People are sometimes told the easy way to remember which Corgi is which is to think that Pembrokes don’t have tails.  So think of a dog with the tail BROKEn off.  Ouch.  I actually have a naturally bobbed tail.  No unnecessary, painful docking needed here, thank you very much.  While people also think that Pembrokes and Cardigans are pretty much the same dog, let me remind you that Cardigans are longer with a different bone structure, floppier ears, and are generally just not as attractive as we are.  IMHO of course.

We are the smallest of the herding breeds, usually between 10 to 12.5 inches tall and weighing in at between 25 and 28 lbs. We can be red, fawn, sable, or tri-color/black and tan like Fred.  We may or may not have white areas on the chest, legs, neck, and muzzle.  Some Corgi's tip the scales at 30 lbs. and over (such as this dainty Corgi specimen who rather resembles a footstool) but that's usually because we are so darn cute that our loving owners simply can't refrain from giving us treats and table scraps.  While all treats ARE delicious, moderation is the key to keeping us healthier and alive longer.  Now if we were out herding cattle, sheep, or small children every day, the exercise would keep us at a fighting weight but that doesn’t happen very often in Portland or any other areas in the States that I've visited. Maybe I need to get out more?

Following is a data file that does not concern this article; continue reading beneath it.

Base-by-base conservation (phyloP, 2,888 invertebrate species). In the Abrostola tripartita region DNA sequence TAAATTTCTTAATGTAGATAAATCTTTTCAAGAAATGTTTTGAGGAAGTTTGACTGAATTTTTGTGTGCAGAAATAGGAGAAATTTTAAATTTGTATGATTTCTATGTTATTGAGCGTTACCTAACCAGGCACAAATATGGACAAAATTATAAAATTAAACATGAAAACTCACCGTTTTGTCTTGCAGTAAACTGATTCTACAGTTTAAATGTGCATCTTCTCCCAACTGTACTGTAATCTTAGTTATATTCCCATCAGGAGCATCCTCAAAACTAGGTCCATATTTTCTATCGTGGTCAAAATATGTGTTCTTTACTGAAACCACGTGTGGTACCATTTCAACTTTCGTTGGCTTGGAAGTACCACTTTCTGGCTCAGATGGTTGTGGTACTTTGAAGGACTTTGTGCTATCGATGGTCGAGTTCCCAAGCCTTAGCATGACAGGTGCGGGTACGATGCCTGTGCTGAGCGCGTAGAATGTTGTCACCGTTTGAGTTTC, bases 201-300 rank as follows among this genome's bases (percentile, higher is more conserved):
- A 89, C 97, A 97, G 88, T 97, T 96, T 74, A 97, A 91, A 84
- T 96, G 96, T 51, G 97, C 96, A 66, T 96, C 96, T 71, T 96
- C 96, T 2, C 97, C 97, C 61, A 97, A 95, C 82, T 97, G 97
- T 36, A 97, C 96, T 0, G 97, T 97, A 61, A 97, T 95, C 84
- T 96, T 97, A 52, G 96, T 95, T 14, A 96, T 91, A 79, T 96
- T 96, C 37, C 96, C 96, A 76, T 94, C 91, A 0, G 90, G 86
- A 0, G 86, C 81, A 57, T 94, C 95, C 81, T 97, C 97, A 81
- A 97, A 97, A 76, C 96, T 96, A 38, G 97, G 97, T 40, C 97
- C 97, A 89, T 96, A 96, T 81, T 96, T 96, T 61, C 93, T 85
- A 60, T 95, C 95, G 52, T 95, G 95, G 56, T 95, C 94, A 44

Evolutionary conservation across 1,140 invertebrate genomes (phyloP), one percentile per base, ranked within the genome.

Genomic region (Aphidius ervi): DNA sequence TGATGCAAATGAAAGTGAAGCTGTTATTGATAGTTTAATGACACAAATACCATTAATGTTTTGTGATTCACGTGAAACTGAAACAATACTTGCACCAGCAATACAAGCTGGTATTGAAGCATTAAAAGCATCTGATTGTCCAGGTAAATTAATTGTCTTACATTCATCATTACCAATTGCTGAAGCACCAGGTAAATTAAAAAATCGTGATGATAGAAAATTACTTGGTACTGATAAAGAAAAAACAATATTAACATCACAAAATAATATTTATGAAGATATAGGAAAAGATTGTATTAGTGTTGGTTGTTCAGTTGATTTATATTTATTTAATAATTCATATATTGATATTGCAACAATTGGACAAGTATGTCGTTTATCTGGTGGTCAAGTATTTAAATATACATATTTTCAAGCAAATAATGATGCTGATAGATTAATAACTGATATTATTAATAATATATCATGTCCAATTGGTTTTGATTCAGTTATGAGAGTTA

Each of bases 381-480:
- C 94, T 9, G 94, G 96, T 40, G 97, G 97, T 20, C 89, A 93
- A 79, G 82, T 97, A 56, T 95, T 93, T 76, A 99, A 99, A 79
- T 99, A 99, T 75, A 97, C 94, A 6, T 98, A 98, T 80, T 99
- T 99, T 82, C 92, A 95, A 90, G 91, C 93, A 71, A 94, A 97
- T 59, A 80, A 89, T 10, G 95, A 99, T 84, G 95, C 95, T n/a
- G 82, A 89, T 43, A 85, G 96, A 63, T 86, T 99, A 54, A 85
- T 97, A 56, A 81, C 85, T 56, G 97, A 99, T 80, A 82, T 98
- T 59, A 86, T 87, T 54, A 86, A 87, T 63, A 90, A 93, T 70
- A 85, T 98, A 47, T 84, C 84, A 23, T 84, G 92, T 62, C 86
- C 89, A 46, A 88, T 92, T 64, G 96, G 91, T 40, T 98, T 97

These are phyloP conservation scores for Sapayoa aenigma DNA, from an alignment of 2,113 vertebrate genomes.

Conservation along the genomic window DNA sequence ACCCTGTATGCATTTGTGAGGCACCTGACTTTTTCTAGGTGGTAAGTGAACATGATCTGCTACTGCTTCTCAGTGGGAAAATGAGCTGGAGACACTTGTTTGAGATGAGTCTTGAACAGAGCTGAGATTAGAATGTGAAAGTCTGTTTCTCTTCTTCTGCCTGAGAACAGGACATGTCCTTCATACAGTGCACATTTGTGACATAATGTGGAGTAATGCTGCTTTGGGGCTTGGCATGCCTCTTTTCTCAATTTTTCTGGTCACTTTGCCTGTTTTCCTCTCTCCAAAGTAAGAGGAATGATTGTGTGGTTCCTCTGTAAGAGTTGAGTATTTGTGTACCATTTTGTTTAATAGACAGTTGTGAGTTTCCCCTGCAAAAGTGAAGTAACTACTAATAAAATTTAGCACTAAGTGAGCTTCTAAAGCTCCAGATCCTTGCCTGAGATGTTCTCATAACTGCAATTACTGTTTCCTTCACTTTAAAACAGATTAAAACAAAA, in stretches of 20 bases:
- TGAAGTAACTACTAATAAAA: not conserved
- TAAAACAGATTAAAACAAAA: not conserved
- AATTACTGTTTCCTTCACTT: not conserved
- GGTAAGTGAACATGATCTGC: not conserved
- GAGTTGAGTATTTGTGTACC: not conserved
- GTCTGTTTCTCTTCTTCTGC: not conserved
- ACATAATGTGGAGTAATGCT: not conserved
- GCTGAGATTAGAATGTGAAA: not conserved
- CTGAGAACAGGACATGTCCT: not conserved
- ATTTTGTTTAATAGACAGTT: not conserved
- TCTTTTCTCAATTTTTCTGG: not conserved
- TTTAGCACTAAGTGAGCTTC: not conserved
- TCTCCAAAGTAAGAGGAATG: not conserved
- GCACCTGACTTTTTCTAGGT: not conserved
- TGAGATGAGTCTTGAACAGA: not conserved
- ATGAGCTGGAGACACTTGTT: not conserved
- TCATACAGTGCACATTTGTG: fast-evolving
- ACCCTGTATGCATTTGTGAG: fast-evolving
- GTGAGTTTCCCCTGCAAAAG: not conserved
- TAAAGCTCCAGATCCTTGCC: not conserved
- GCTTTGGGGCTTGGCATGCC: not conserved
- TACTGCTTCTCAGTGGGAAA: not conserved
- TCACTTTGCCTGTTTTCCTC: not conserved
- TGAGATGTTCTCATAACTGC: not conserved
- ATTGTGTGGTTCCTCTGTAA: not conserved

Legend has it that we were the preferred mode of transportation of faerie warriors in the woodlands of Wales. The faeries eventually took pity upon the poor mortals working so hard just to survive that they allowed the Corgi’s to help them, working the farm, herding cattle and the like.  Most Corgi’s still have the markings left from the harnesses and saddles up around our shoulders. Take THAT French Poodles!  Show me your legendary roots! HA!

People must know that we are big dogs in small bodies.  Not the type of dog that would want to be carried around in a designer shoulder satchel.  More often than not, our bark can sound fierce.  My brother Fred’s bark is actually deeper than mine.  Unless you see us, you’d think there was a 120 lb. Rottweiler barking behind that door.  Once you break in, however, we are pure show dogs.  We show you where the jewelry is…where the cameras are…
I will start again with the Veterinary Cancer Referral Service on Tuesday.  We’re still trying to get the diet thing under control but in the meantime, I am getting some pretty impressive meals.  My mom is trying something from a company called Newman’s Own.  She says Butch Cassidy wouldn't lie to her.  I haven't a clue as to what that means but I smile when she says it.  It makes her feel better.  The Newman food smells GREAT but has the consistency of mousse.  No matter what she mixes it with, Tomo and Fred drool longingly.  If they only knew that anything from prednisone to sulfasalazine to cerenia might be mixed in they wouldn’t be so eager to get in on the chemo deal. If I could choose between chemo and organic ground beef or "normal" food for the rest of my life, I'd pick the "normal" food.  At least then I'd KNOW I'd have a "rest of my life."
Adios for now. Au revoir.  Hasta la vista, baby.